Salt Curing Skipjack?

Discussion in 'Catfishing Baits' started by 1442ncs, Nov 16, 2008.

  1. 1442ncs

    1442ncs New Member

    Messages:
    64
    State:
    Muhlenburg, KY
    Anybody out there ever tried this and how does it work. I talked to a guy at Barkley and he said he has kept them for up to 2 years in salt alone. Also read something about it in a trapping magazine. Thanks in advance.
     
  2. jtrew

    jtrew New Member

    Messages:
    4,404
    State:
    Little Rock, AR
    I've done it, but as a side benefit of leaching oil out of the skipjack. You can use most any old container that you don't plan to ever use for anything else but catfish bait, but if you plan on doing a big bunch, an old cooler with a drain plug works very well. I've also used gallon sized glass pickle jugs, but there's no handy way to drain them. Go down to your local co-op/feed store and buy a 50# bag of salt; probably cost you about $5.00 for the bag. Fillet the skipjack. I guess you could cut them in chunks, but I've never tried that. Lay down a layer of salt about 1/4" thick in the bottom of the container. Lay down a layer of fillets. Another layer of salt, same thickness. Layer of fillets, salt, etc. Finish with a layer of salt. Set the container in the shade for a month or more. You'll notice a bunch of oil gathering in the bottom of the container. This oil is very thick and super sticky; you won't get it off your hands without soap. This oil makes a very good scent additive, whether you add it to a stink bait, inject it into a bait, or simply dip your cut bait into it before casting it. You can use the cured skipjack fillets for bait, and they're really handy if you don't have any frozen skippies, but I think the frozen skippies work better than the cured ones.
     

  3. brother hilljack

    brother hilljack New Member

    Messages:
    7,305
    State:
    Shelbyville, TN
    Thanks for this very informative post. I had never heard of salt curing bait. That is a good alternative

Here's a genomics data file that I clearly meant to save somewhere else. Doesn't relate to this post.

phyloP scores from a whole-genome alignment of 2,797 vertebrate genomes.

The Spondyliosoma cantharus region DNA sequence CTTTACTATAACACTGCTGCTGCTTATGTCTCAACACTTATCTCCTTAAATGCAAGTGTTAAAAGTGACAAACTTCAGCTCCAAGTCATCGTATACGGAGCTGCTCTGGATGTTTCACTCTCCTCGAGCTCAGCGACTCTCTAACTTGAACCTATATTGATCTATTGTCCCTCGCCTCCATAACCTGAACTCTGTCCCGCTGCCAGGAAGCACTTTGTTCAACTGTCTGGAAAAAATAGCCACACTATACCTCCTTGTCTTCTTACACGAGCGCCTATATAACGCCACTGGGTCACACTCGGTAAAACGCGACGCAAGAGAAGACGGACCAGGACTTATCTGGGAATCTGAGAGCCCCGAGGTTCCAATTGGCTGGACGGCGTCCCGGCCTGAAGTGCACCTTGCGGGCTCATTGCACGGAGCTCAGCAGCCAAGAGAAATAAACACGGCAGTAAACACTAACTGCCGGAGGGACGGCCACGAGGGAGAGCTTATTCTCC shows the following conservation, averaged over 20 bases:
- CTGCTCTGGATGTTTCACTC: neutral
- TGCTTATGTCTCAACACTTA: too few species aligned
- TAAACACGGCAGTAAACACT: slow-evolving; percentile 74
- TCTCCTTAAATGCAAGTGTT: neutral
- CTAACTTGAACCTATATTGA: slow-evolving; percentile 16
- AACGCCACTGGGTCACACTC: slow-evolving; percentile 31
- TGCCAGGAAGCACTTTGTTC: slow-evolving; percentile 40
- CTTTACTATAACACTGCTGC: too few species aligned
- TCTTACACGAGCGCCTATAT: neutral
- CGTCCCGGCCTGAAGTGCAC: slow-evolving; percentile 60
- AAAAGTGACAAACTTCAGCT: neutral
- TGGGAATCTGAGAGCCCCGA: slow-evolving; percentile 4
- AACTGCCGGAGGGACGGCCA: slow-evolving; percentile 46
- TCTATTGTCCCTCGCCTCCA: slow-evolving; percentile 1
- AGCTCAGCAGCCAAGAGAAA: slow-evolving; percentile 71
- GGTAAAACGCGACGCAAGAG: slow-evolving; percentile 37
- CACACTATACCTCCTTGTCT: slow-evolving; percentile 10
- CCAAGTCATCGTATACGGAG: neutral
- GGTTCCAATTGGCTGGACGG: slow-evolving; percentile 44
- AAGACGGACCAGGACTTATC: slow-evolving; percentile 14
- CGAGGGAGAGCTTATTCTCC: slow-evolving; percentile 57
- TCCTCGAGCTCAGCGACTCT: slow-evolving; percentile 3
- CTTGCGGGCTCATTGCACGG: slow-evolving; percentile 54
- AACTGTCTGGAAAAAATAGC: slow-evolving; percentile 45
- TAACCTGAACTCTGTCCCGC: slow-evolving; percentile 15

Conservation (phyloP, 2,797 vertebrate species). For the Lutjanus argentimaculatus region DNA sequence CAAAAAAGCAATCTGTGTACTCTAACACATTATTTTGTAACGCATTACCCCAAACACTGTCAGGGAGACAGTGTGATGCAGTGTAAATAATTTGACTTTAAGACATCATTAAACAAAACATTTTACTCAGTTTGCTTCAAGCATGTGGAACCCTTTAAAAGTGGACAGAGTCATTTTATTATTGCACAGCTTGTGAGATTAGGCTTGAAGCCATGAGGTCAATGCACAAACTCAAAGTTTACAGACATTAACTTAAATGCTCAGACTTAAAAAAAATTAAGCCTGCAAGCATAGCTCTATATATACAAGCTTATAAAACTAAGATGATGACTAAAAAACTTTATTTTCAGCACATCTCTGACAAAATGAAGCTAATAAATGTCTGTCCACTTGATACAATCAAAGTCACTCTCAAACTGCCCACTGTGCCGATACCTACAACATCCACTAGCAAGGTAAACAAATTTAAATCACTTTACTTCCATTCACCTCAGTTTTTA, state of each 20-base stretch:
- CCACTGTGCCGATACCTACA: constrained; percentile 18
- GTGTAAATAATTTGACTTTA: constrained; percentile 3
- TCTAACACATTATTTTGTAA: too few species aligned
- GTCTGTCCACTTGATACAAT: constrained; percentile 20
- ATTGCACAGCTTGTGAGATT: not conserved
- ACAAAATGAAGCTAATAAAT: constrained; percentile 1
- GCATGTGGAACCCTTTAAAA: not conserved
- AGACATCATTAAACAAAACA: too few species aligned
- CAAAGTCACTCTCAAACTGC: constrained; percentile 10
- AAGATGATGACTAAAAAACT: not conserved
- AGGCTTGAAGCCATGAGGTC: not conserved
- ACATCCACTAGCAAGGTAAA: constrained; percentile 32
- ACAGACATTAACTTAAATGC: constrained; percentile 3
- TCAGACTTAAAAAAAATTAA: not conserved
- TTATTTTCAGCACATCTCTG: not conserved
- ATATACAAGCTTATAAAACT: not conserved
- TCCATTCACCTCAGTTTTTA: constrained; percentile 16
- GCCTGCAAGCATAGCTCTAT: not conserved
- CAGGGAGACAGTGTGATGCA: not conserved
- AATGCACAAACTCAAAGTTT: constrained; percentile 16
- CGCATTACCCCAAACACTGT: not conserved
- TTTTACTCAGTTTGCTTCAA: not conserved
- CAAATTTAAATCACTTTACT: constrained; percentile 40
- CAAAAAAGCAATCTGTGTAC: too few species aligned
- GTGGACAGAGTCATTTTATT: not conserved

4. jtrew

    jtrew New Member

    Messages:
    4,404
    State:
    Little Rock, AR
    As a backup bait, quite a few of us have been salt curing chicken livers for years now. They'll last for a year or more without refrigeration. Personally, I don't think anything works better than fresh cut shad or skipjack....usually. But for those times when the cats want something different, or I run out of my preferred bait, it's nice to have a backup bait on hand.
     
  5. Mickey

    Mickey New Member Supporting Member

    Messages:
    14,592
    State:
    Illinois
    I have never tried the salt. But if you vacuum pack the skipjack they will last for some time and be affective when you go to use them.
     
  6. 1442ncs

    1442ncs New Member

    Messages:
    64
    State:
    Muhlenburg, KY
    Thanks for the replies guys. I got some vacuum packed in the freezer but my wife is needing some room as well, with the holidays coming. We put about twenty in an old cooler today with the salt. We kept ours whole so I guess we'll see.
     
  7. jtrew

    jtrew New Member

    Messages:
    4,404
    State:
    Little Rock, AR
    Gonna be a lot harder for the salt to get to the meat to cure it. It will probably still work, but take a lot longer to cure. If you'll read up on how the cod fishermen preserved their catch before refrigeration, you'll find that they split the cod before salting them. Incidentally, when we cure chicken livers, we add some flavoring, usually garlic or anise. Seems to make the livers more attractive; maybe that would work with the skipjack too. Never heard of anybody trying it, so you've got an opportunity to be the first.
     
  8. john catfish young

    john catfish young New Member

    Messages:
    3,070
    State:
    Kentucky
    I seems that the salt would leach out all the blood and oils and leave the bait un-desirable. I'll stick to fresh baits with plenty of blood!!!:big_smile: